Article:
Targeting SARS-CoV-2 Spike Protein of COVID-19 with Naturally Occurring Phytochemicals: An in Silco Study for Drug Development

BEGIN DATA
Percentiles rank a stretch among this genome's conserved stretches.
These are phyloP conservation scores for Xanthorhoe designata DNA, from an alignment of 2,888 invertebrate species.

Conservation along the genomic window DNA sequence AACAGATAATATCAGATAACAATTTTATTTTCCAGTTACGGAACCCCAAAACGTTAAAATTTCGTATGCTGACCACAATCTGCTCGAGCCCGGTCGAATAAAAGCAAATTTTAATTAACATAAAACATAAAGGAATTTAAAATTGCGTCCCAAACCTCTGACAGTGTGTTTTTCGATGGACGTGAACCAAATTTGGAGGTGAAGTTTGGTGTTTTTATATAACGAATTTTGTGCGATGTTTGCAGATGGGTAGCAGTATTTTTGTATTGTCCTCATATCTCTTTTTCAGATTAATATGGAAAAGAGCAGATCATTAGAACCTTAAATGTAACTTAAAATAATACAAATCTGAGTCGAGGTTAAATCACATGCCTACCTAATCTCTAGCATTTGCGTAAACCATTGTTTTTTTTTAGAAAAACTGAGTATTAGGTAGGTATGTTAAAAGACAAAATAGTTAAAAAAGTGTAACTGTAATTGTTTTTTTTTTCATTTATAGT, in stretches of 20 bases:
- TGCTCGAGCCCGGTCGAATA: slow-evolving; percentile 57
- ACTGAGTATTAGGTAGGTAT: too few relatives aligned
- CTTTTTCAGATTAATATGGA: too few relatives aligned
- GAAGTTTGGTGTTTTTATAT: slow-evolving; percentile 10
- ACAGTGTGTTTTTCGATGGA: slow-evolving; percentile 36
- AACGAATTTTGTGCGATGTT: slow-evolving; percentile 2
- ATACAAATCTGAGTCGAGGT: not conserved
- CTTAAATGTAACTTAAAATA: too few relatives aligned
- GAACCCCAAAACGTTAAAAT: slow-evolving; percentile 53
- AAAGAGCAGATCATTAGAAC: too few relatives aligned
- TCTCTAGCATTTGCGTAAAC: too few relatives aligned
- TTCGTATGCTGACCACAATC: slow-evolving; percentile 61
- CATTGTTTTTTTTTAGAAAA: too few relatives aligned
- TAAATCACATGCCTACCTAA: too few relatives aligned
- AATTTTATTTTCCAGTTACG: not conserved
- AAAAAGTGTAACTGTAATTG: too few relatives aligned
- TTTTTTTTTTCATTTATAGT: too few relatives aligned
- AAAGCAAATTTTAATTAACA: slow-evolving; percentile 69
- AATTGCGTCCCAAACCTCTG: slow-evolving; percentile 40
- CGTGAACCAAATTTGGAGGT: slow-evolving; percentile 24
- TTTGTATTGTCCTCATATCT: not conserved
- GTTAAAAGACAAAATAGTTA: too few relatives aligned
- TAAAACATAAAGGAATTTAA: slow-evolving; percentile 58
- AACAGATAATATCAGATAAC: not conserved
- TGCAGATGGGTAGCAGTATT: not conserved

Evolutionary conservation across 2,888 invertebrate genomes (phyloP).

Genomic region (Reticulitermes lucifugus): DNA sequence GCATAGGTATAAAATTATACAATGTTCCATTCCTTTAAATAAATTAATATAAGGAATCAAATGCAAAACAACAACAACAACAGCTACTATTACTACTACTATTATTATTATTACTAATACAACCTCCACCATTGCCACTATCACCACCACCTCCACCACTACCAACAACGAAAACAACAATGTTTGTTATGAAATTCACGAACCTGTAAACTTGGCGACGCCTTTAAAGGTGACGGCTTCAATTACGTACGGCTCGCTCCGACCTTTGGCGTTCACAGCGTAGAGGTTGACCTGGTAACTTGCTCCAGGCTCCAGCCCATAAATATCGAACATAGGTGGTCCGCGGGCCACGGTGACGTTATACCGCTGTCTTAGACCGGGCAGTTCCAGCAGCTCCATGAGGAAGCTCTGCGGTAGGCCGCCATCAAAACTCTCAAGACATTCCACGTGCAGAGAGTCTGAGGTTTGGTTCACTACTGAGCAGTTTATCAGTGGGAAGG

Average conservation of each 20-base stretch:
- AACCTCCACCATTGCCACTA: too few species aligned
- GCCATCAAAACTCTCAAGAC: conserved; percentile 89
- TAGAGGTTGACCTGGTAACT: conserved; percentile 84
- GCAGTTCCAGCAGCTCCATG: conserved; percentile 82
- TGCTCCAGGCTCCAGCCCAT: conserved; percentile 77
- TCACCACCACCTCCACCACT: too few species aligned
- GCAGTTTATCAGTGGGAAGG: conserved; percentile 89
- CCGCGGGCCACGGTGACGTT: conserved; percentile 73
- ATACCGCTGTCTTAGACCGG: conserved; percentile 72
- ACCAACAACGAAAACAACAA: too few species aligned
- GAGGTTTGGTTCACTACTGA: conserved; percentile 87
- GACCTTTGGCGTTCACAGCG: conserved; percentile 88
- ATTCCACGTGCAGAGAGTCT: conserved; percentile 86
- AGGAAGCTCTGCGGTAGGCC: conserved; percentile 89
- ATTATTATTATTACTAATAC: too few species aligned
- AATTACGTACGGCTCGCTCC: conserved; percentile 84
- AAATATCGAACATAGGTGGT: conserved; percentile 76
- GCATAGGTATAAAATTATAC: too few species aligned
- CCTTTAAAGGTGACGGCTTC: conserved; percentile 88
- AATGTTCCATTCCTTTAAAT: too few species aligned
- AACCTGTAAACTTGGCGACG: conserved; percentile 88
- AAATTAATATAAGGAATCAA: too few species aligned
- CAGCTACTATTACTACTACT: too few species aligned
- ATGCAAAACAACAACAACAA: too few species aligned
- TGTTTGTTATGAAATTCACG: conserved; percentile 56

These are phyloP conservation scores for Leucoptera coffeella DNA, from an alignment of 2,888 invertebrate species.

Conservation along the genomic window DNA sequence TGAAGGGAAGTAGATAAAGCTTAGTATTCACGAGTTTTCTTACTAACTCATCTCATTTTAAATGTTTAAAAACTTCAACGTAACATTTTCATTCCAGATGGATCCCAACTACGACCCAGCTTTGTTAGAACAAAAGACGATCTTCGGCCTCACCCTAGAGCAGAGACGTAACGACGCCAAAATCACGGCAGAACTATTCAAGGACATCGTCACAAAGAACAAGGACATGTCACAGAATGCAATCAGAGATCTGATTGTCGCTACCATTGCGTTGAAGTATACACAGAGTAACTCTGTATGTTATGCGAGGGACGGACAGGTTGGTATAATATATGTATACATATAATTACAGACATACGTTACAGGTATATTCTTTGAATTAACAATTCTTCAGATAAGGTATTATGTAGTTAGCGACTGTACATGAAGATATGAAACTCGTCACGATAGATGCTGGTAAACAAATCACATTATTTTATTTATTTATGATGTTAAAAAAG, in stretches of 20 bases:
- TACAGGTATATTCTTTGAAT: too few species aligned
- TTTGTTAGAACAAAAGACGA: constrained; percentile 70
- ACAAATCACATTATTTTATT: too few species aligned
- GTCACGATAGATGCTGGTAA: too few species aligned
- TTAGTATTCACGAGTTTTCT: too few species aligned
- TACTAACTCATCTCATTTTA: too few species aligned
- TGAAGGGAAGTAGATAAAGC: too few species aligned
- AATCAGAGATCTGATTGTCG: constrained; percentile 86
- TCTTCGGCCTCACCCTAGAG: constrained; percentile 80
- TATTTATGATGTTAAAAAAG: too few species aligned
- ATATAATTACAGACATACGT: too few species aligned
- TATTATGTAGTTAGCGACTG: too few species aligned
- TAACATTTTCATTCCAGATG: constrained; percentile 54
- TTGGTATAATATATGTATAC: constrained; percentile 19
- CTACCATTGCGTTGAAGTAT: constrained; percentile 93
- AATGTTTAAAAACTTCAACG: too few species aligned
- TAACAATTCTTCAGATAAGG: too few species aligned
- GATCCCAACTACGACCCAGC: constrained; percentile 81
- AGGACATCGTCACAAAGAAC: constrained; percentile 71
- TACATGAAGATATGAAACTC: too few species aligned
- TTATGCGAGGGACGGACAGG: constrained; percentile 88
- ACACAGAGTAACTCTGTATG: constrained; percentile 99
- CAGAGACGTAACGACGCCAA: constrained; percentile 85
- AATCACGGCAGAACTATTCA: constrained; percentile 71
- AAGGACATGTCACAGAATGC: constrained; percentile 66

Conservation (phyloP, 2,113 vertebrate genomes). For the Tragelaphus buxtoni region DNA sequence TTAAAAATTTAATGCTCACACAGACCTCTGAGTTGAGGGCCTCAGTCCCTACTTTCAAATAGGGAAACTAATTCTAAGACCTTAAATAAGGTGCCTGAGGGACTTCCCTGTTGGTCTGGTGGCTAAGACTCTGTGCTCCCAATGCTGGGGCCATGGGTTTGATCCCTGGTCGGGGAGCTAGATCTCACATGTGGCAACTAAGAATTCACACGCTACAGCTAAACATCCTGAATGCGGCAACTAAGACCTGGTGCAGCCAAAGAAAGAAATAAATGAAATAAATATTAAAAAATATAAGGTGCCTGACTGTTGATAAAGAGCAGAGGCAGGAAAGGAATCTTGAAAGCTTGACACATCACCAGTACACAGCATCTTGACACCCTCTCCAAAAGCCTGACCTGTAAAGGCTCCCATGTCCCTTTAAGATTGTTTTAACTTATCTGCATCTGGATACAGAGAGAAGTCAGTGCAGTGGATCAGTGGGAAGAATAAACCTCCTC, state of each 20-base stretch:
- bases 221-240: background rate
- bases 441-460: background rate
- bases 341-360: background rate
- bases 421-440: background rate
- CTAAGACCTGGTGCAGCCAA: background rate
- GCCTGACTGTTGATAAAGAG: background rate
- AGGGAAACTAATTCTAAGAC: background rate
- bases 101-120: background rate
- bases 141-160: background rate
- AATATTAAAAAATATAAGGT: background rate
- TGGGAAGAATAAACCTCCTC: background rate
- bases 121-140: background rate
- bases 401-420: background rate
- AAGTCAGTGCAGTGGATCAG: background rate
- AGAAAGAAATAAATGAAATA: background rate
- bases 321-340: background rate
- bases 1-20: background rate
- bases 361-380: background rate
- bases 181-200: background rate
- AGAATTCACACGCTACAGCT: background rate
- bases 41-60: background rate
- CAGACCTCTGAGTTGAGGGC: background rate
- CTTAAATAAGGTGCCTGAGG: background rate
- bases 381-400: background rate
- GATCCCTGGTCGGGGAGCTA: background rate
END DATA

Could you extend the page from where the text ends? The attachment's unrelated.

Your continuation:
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Spike glycoprotein found on the surface of SARS-CoV-2 (SARS-CoV-2S) is a class I fusion protein which helps the virus in its initial attachment with human Angiotensin converting enzyme 2 (ACE2) receptor and its consecutive fusion with the host cells. The attachment is mediated by the S1 subunit of the protein via its receptor binding domain. Upon binding with the receptor the protein changes its conformation from a pre-fusion to a post-fusion form. The membrane fusion and internalization of the virus is brought about by the S2 domain of the spike protein. From ancient times people have relied on naturally occurring substances like phytochemicals to fight against diseases and infection. Among these phytochemicals, flavonoids and non-flavonoids have been found to be the active source of different anti-microbial agents. Recently, studies have shown that these phytochemicals have essential anti-viral activities. We performed a molecular docking study using 10 potential naturally occurring flavonoids/non-flavonoids against the SARS-CoV-2 spike protein and compared their affinity with the FDA approved drug hydroxychloroquine (HCQ). Interestingly, the docking analysis suggested that C-terminal of S1 domain and S2 domain of the spike protein are important for binding with these compounds. Kamferol, curcumin, pterostilbene, and HCQ interact with the C-terminal of S1 domain with binding energies of -7.4, -7.1, -6.7 and -5.6 Kcal/mol, respectively. Fisetin, quercetin, isorhamnetin, genistein, luteolin, resveratrol and apigenin on the other hand, interact with the S2 domain of spike protein with the binding energies of -8.5, -8.5, -8.3, -8.2, -8.2, -7.9, -7.7 Kcal/mol, respectively. Our study suggested that, these flavonoid and non-flavonoid moieties have significantly high binding affinity for the two main important domains of the spike protein which is responsible for the attachment and internalization of the virus in the host cell and their binding affinities are much higher compared to that of HCQ. In addition, ADME (absorption, distribution, metabolism and excretion) analysis also suggested that these compounds consist of drug likeness property which may help for further explore as anti-SARS-CoV-2 agents. Further, in vitro and in vivo study of these compounds will provide a clear path for the development of novel compounds that would most likely prevent the receptor binding or internalization of the SARS-CoV-2 spike protein and therefore could be used as drugs for COVID-19 therapy.